The typical scenario for a resale (another person’s or used) home involves researching active listings via internet, signage, realtors, realtor websites, open houses etc. followed by viewings and offers through a buyer/listing realtor. Purchasing a new home is significantly different, particularly a pre-sale new home.
When you buy a new home (completed by the builder but not lived in by anyone else), it may be somewhat of a similar scenario as noted above. There may or may not be realtor involvement as many builders as some prefer to sell their homes through their own sales representatives. There may also be some differences in the paper-work to purchase the home as purchase and sale agreements tend to be supplied by the builder/developer.
When you buy a pre-sale (a home not completed at time of sale), you will like the fact that you’ll have better selection opportunities and can choose your colour scheme and various options. Buying presale also provides you the opportunity to plan ahead, allowing you the time to budget, plan your move and sell your current home if necessary. However, there are some fundamental items to consider.
1. Get Pre-Qualified It is highly recommended that you get yourself pre-approved before you shop around so that you know what you can afford. There are many on-line tools in today’s world to get some initial numbers together but recommend speaking to a financial representative. These financial advisors assess your current ability to borrow money, often granting you a mortgage “pre-approval”.
2. Deposit Now that you know what you can afford, it’s time to shop around. Because you are buying a pre-sale with completion from 6 months and up for a townhome or single family home or up to two years for a condo, you are not expected to pay for the home all at once. Most presale homes require a total deposit of 15-20% of the purchase price. Developers are often subject to requirements from their banks which is why this deposit amount is needed. Some developers offer limited opportunities to buy with 5% or 10% deposit, particularly if it is getting close to completion. The deposit is typically based on the purchase price before any upgrades or custom options. Some developers require 100% of these customization cost while others require only 30-50%.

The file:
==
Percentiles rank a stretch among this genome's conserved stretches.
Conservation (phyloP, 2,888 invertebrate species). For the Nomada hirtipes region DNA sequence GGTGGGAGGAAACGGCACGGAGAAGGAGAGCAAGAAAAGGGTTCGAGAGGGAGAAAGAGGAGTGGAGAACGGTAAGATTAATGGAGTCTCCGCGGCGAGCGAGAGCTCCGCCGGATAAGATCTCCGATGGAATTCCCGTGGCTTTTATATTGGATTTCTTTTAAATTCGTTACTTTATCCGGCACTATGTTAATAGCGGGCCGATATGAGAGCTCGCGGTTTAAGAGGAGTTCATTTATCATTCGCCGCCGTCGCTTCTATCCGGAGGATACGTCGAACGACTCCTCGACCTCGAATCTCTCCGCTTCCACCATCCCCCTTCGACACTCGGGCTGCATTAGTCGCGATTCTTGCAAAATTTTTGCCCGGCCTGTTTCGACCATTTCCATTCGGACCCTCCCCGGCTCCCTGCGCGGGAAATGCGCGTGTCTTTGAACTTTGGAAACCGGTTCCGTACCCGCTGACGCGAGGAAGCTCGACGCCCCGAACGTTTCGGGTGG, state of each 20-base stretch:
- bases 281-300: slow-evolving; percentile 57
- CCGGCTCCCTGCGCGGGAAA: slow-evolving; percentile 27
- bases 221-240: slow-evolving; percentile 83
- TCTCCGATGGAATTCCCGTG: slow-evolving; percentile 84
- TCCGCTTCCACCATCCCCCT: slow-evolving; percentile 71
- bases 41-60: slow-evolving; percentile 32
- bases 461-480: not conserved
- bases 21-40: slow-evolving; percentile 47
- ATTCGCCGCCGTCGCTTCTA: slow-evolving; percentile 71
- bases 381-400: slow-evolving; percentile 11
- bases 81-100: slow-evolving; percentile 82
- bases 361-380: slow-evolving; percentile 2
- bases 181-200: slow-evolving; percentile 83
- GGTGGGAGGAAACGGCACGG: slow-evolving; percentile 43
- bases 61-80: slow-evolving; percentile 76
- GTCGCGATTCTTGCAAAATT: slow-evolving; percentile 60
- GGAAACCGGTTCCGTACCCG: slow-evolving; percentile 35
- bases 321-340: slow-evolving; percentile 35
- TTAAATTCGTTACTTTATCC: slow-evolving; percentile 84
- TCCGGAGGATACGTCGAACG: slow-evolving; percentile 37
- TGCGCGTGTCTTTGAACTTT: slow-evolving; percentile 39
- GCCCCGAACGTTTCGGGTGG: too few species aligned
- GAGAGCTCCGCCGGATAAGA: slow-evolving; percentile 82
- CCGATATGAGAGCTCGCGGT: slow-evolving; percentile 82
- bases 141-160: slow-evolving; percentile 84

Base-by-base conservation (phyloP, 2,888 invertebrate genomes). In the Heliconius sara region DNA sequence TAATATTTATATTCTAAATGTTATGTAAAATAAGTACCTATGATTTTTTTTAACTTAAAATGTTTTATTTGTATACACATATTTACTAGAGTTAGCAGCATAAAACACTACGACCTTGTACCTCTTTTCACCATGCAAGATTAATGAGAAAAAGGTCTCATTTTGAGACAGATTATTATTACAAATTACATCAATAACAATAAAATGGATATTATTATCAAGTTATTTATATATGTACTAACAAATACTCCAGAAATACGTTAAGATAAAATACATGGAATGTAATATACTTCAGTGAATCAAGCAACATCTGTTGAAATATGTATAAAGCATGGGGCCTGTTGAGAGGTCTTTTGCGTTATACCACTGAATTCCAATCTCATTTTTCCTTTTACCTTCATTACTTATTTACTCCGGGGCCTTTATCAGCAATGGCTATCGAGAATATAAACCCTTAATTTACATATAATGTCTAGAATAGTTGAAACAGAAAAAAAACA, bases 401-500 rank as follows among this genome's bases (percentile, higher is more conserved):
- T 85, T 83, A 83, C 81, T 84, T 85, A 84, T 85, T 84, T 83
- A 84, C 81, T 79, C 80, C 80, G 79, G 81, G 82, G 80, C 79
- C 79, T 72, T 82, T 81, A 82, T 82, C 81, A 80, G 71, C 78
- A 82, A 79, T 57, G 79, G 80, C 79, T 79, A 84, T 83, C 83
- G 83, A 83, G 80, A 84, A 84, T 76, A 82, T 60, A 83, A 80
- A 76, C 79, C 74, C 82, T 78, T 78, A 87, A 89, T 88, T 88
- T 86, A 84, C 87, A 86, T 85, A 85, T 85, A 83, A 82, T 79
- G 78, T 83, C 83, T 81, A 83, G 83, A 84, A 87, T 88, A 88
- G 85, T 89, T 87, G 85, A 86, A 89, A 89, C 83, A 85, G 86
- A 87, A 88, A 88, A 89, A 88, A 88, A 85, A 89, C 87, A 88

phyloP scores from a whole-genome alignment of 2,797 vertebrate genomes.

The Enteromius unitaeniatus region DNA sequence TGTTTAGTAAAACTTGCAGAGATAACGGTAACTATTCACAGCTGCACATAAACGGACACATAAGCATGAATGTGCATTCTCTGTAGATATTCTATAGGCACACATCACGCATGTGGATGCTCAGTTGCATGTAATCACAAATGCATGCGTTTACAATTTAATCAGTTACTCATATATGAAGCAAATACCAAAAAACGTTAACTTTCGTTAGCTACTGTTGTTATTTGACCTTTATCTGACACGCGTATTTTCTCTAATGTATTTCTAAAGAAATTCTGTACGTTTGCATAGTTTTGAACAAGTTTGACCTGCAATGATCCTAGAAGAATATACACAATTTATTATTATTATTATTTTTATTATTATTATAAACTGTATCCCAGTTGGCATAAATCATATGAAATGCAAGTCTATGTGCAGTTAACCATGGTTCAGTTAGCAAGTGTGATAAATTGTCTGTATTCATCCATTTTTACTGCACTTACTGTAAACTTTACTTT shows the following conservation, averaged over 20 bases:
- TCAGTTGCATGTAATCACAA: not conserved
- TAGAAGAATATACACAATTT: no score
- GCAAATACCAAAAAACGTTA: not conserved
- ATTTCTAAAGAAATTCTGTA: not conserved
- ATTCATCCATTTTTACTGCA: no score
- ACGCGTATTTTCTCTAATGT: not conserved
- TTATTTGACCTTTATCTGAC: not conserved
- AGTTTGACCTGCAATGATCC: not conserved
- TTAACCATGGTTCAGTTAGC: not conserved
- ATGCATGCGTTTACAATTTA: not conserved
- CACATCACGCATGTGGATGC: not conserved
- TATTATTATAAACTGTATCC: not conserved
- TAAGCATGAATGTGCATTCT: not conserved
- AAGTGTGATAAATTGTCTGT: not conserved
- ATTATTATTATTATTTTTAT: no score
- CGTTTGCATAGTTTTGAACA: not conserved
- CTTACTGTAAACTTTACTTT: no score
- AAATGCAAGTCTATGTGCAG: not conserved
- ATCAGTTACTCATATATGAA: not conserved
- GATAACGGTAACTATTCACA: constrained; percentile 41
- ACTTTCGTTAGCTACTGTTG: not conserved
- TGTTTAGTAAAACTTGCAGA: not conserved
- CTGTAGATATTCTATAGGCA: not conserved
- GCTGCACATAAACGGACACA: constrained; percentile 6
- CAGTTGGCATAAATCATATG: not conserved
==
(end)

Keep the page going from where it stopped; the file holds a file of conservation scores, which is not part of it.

3. Arranging for a Mortgage It is strongly recommend that your financing be in place at time of signing the agreement. This allows you the opportunity to hold a mortgage rate based on today’s rate – even if you won’t start paying your mortgage for some time. By locking in at today’s rate, you will protect yourself from climbing rates over the time you may be waiting for your home to be built. In addition, you’ll have a good understanding of what your costs will be when you complete. Shop and compare what different banks are offering. In some cases, the developer/builder can often attain special discounted rates.